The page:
Megadrive Programming : Hello World

In this series I am going to start looking at the Sega Megadrive / Genesis and how to begin programming for it. These tutorials will mostly be focused on the C programming language and will be using the Sega Genesis Development Kit. In this post I will show how to setup your development environment and how to print a simple piece of text on the screen.

What you will Need

  1. The SGDK. This can be found at Github
  2. A Code editor. I use Visual Studio Code
  3. A Sega Genesis Emulator. I use Gens

Setting up Your Development Environment

First we have to set up the SGDK. Please note that this only works on Windows, it also requires Java to be installed on your computer. For the installation of SGDK please check out the tutorial here. This will require you to set up some Windows environment variables (if you have followed my other tutorials this should now be familiar to you).

Beginning to Code

In order to compile and create the files we need to be able to run on the Genesis emulator we need to create a Make file. Create a new file in your project folder called Make.bat and put the following lines into it and save.

This will create the Genesis Rom in your Project folder. The SGDK comes with its own make file generator which helps make this process a lot easier.

Hello World

Creating something on the screen is also the best first step for Programmers. The classic Hello World output is a time honoured tradition. Create a file called main.c and enter the following lines of code.

VCP_drawText(“Hello Mega Drive World!”,8,12); as you can probably tell is a function that draws to the screen. In this case it will write Hello Mega Drive World to the screen. The Megadrive is an alternative name for the Sega Genesis in Europe. It will print this message to the coordinates 8,12.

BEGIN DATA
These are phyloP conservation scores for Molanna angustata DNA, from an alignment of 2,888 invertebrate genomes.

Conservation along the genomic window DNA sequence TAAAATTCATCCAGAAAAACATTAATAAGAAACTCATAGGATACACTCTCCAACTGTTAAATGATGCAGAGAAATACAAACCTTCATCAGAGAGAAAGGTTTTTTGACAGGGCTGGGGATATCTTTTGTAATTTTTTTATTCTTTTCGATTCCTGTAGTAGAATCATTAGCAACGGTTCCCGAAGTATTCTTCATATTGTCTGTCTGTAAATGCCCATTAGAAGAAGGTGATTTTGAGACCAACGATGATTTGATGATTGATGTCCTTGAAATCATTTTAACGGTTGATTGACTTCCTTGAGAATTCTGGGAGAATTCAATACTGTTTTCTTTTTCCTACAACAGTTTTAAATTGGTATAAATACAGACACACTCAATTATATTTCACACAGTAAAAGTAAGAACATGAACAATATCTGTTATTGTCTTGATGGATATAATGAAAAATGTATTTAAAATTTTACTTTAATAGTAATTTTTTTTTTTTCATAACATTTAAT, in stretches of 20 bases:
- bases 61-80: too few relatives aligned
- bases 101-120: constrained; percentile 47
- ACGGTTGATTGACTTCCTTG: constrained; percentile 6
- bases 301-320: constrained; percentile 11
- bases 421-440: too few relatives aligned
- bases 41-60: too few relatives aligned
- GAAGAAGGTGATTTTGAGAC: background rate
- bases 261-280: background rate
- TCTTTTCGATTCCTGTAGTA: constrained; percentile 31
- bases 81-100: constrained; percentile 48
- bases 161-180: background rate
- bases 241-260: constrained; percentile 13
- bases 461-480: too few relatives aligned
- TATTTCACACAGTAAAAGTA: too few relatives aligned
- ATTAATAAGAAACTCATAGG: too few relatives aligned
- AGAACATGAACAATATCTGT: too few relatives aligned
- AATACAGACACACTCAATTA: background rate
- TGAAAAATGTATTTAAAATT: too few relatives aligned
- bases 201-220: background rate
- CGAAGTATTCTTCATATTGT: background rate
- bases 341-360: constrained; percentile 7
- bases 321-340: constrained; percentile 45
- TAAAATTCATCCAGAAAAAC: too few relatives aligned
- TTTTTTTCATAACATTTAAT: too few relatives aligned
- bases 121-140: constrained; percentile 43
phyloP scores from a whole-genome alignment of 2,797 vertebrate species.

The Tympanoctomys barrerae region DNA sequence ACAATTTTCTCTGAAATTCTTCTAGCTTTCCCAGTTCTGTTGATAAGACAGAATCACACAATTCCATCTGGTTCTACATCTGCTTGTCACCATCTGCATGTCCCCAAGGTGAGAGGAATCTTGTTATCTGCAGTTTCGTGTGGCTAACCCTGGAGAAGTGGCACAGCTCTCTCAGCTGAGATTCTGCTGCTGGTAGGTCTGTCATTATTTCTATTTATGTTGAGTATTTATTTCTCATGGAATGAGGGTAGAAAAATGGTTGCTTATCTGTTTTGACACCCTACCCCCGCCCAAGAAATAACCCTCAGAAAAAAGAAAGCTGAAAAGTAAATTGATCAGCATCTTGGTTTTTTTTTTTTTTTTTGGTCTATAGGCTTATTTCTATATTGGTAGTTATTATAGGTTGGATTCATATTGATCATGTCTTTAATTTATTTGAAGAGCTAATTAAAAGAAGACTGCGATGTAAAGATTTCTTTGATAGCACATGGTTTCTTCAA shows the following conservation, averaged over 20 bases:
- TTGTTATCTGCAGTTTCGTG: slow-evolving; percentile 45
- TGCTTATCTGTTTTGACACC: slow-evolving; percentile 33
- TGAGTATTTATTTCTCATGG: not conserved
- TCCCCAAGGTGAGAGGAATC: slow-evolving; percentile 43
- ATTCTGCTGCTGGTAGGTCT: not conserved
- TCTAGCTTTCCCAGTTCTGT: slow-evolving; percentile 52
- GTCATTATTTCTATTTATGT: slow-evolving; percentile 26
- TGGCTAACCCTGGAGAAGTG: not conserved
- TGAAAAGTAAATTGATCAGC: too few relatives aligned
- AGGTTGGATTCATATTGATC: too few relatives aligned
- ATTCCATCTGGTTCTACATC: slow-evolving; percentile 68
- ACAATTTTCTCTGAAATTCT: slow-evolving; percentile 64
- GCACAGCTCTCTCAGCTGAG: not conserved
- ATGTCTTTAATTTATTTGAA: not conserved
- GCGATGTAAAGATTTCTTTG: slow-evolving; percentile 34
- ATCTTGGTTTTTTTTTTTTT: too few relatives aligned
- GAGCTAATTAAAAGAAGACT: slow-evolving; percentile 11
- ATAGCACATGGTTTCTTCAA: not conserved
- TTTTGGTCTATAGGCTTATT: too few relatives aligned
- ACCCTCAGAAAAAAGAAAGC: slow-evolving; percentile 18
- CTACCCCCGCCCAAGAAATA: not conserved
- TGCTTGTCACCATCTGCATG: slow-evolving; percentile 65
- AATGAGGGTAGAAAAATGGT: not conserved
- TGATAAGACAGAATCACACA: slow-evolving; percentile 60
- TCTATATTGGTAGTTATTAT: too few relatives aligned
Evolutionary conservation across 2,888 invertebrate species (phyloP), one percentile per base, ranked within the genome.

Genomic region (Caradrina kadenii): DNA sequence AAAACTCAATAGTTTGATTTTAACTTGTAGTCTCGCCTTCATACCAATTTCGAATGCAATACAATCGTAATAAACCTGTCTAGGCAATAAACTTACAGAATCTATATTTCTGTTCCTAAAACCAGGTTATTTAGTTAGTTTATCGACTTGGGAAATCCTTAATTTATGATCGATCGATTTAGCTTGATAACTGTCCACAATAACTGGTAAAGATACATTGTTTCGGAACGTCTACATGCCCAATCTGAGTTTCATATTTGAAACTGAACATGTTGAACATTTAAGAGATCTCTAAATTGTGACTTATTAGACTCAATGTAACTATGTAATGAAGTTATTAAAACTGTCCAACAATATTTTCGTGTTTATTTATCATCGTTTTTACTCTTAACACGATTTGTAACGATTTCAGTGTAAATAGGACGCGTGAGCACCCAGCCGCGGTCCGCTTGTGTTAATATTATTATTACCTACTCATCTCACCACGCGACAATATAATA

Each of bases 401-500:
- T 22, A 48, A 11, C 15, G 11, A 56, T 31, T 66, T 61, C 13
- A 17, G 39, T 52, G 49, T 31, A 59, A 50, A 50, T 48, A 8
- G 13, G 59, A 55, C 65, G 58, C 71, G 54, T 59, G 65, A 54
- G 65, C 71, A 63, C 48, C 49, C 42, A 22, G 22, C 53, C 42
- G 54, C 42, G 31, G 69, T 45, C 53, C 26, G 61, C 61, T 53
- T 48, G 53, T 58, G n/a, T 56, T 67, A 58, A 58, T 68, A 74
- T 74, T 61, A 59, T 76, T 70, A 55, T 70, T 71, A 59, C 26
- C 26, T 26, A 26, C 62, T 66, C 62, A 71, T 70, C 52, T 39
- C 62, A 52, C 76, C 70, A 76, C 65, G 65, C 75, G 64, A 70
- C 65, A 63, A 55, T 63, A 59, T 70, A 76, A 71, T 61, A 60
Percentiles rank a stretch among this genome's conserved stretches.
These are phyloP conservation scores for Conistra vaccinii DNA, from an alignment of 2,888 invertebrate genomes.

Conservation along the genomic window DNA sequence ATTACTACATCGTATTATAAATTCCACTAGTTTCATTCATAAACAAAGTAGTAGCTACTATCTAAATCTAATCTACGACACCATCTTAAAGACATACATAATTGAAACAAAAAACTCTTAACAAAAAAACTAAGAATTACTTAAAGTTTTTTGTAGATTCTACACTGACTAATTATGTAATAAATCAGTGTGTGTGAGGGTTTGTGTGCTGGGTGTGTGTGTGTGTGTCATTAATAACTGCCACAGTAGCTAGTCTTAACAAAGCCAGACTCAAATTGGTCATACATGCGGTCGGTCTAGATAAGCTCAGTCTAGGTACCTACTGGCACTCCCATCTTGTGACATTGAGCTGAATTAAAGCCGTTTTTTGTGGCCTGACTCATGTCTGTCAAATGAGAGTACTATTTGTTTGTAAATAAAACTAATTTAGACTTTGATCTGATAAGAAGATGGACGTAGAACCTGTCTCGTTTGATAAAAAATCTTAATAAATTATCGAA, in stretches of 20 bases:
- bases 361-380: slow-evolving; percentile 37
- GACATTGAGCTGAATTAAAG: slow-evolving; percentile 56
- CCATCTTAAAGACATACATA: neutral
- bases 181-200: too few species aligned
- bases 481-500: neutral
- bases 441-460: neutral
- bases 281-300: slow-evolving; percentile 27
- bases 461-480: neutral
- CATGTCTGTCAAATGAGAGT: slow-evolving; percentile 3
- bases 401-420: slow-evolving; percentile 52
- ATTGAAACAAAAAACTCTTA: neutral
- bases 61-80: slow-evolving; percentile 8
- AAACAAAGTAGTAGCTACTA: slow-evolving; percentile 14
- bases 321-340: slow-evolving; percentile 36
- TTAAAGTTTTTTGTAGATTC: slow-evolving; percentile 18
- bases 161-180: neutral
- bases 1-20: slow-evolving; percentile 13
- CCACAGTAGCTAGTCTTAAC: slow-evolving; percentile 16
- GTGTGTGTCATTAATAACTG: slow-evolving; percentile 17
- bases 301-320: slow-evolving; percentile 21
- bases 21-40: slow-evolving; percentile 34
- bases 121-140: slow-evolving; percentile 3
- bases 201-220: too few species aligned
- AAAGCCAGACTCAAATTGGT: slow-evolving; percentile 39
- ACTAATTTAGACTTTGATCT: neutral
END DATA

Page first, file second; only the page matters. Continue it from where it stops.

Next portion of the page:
This function uses the VDP – Video Display Processor, basically any function which starts with the prefix VDP_ does something visual. In This case, its drawing text to the screen.

We then create a game loop, which is just an infinite loop. In this case its a while loop which never exits. Inside this we make another call to the Video Display Processor – VDP_waitVSync();.

The while loop is executed as quickly as possible which may not sync up to your display. In order to avoid display issues you have to tell your Genesis to wait until the screen display has been fully updated before it starts processing more. Thats what the VDP_waitVSync does.

Running your code and loading it in the Emulator

We now need to run our make file. Go to View->Terminal in the Visual Studio Code editor. This will bring up the terminal screen. in here type .\Make.bat. This will build the files needed for your emulator.

When you run the Rom file located in the Out directory of your project folder

You should see :

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